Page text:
The President and Vice President of the MSA invited me over to the club’s office before me going to the local mosque to take my shahada. They showed me around the small room, and we began making small talk. I was so nervous. It felt like being the new kid in high school. Only the three of us were in the room, but I could feel the eyes of all 1.7 billion Muslims looking at me. Would I be accepted? Am I making the right decision? Heck, I hadn’t even thought about the repercussions I might face from my family if they found out. 

But I couldn’t let those doubts stop me. I knew Islam was the right path. I had done my research, but more importantly I felt Islam was the truth. Uttering Allah with my lips felt so right. The idea of prostrating my head to the single Creator and standing in awe of Him felt so right. 

We arrived at the mosque. I sat down with brothers who were sitting outside. They were preparing a barbecue dinner for later that night. I sat next to a man from Saudi whom I introduced myself too. I told him I was going to convert. He didn’t seem so interested. I thought right then and there I would not be accepted. I am the new guy, no one really cares about the new kid on the block. As time passed, we went inside the mosque.

The President of the MSA informed mosque leadership that I wanted to take shahada. I was somewhat ready. I dressed up, had a fresh haircut, and put on Nivea face lotion before so I would look decent. They called me in front of everyone and had a microphone ready for me. I am getting nervous just recalling this, so you can imagine how anxious I was to stand in front of lots of people.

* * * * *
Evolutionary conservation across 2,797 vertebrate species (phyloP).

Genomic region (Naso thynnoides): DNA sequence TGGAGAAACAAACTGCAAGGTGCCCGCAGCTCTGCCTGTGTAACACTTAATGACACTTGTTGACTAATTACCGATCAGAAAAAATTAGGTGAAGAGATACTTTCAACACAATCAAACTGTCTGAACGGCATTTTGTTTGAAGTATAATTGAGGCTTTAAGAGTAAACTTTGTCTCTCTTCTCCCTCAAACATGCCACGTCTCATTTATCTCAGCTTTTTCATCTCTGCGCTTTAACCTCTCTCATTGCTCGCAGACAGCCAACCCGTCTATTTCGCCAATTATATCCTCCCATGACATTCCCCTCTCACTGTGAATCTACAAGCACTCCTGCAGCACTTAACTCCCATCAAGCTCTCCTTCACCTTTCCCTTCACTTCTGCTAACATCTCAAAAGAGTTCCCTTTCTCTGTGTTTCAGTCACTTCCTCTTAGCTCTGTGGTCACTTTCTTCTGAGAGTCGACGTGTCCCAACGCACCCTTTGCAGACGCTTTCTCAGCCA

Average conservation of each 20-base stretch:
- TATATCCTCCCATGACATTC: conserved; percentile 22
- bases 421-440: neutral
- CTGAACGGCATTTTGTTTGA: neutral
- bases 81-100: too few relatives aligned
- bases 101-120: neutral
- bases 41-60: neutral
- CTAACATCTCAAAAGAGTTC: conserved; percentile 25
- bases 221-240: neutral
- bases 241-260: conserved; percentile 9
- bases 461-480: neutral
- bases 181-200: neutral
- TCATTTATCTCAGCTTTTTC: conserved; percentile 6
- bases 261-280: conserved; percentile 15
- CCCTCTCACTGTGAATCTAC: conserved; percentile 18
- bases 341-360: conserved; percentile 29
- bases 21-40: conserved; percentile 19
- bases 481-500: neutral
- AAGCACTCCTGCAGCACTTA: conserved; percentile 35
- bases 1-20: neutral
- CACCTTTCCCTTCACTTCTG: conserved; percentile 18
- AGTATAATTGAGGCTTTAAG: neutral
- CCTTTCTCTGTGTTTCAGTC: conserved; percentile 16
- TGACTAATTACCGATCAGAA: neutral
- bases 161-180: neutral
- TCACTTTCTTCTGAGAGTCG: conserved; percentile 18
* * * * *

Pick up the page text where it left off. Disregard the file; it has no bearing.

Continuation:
The MSA President told me to repeat after him. He said the whole shahada in Arabic in such a rush that my eyes grew wide and I thought, “What…?” To make matters more embarrassing, the people watching began yelling out “Slowly, slowly!” The MSA President took note, and he broke down the shahada for me in parts. Eventually, I repeated it in English. 

“I bear witness that there is no God except God, and that Muhammad is His messenger.” 

“TAKBIR. ALLAHU AKBAR. TAKBIR. ALLAHU AKBAR. TAKBIR. ALLAHU AKBAR,” the people in the mosque shouted. Brothers came up to me with smiles, hugged me, and congratulated me. I was a Muslim! 

One of the brothers sat me down and told me that now that I’ve taken shahada, it is as if I am a newborn baby. All the sins I had committed before were washed away. I smiled wide and felt at ease in my heart. 

Fast forward to today, and there is plenty of obstacles that I have dealt with as a convert, especially with my family. When I’m back home with them, I can’t go to the mosque for jummah. It’s hard to pray at home because I could get caught. As with all Muslims, Allah gifts us with these types of trials and tribulations. They can become difficult. But I have learned that His tests only make us stronger. He has strengthened my Iman, and I know He does the same for you. 

I have a lot to learn. It’s been two and a half years since I took shahada. There’s been plenty of tests along the way, and I am thankful for them, even though some were excruciatingly painful. Regardless, the day I became a Muslim was still the best day of my life.